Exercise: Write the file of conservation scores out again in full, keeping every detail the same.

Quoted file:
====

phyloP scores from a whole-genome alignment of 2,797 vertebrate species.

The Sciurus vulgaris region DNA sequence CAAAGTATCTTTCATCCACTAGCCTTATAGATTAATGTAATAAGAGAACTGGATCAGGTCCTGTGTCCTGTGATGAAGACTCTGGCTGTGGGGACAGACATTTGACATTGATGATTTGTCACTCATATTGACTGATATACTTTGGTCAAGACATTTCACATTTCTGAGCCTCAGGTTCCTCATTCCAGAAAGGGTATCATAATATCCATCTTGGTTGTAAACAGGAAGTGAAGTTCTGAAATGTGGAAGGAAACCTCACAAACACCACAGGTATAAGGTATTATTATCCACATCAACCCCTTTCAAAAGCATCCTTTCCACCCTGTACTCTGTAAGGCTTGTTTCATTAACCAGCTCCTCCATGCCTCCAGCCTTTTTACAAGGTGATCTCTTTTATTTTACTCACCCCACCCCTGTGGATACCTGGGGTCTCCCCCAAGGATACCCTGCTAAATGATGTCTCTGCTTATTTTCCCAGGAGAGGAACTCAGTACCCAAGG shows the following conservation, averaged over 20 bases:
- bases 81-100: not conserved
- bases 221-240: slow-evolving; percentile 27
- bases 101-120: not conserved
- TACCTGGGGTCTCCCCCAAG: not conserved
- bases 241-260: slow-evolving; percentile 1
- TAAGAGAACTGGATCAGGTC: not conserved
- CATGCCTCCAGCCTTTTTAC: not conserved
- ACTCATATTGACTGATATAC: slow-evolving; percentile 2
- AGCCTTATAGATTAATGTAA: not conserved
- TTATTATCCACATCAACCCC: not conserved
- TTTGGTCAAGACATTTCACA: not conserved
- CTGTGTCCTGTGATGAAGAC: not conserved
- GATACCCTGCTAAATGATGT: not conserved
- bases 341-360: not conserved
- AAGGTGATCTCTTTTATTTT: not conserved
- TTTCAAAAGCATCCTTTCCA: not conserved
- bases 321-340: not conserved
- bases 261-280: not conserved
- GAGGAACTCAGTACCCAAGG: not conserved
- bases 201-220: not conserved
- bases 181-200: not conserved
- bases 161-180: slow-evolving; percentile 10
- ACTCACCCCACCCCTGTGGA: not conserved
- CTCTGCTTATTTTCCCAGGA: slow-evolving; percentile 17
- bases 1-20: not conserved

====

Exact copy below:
phyloP scores from a whole-genome alignment of 2,797 vertebrate species.

The Sciurus vulgaris region DNA sequence CAAAGTATCTTTCATCCACTAGCCTTATAGATTAATGTAATAAGAGAACTGGATCAGGTCCTGTGTCCTGTGATGAAGACTCTGGCTGTGGGGACAGACATTTGACATTGATGATTTGTCACTCATATTGACTGATATACTTTGGTCAAGACATTTCACATTTCTGAGCCTCAGGTTCCTCATTCCAGAAAGGGTATCATAATATCCATCTTGGTTGTAAACAGGAAGTGAAGTTCTGAAATGTGGAAGGAAACCTCACAAACACCACAGGTATAAGGTATTATTATCCACATCAACCCCTTTCAAAAGCATCCTTTCCACCCTGTACTCTGTAAGGCTTGTTTCATTAACCAGCTCCTCCATGCCTCCAGCCTTTTTACAAGGTGATCTCTTTTATTTTACTCACCCCACCCCTGTGGATACCTGGGGTCTCCCCCAAGGATACCCTGCTAAATGATGTCTCTGCTTATTTTCCCAGGAGAGGAACTCAGTACCCAAGG shows the following conservation, averaged over 20 bases:
- bases 81-100: not conserved
- bases 221-240: slow-evolving; percentile 27
- bases 101-120: not conserved
- TACCTGGGGTCTCCCCCAAG: not conserved
- bases 241-260: slow-evolving; percentile 1
- TAAGAGAACTGGATCAGGTC: not conserved
- CATGCCTCCAGCCTTTTTAC: not conserved
- ACTCATATTGACTGATATAC: slow-evolving; percentile 2
- AGCCTTATAGATTAATGTAA: not conserved
- TTATTATCCACATCAACCCC: not conserved
- TTTGGTCAAGACATTTCACA: not conserved
- CTGTGTCCTGTGATGAAGAC: not conserved
- GATACCCTGCTAAATGATGT: not conserved
- bases 341-360: not conserved
- AAGGTGATCTCTTTTATTTT: not conserved
- TTTCAAAAGCATCCTTTCCA: not conserved
- bases 321-340: not conserved
- bases 261-280: not conserved
- GAGGAACTCAGTACCCAAGG: not conserved
- bases 201-220: not conserved
- bases 181-200: not conserved
- bases 161-180: slow-evolving; percentile 10
- ACTCACCCCACCCCTGTGGA: not conserved
- CTCTGCTTATTTTCCCAGGA: slow-evolving; percentile 17
- bases 1-20: not conserved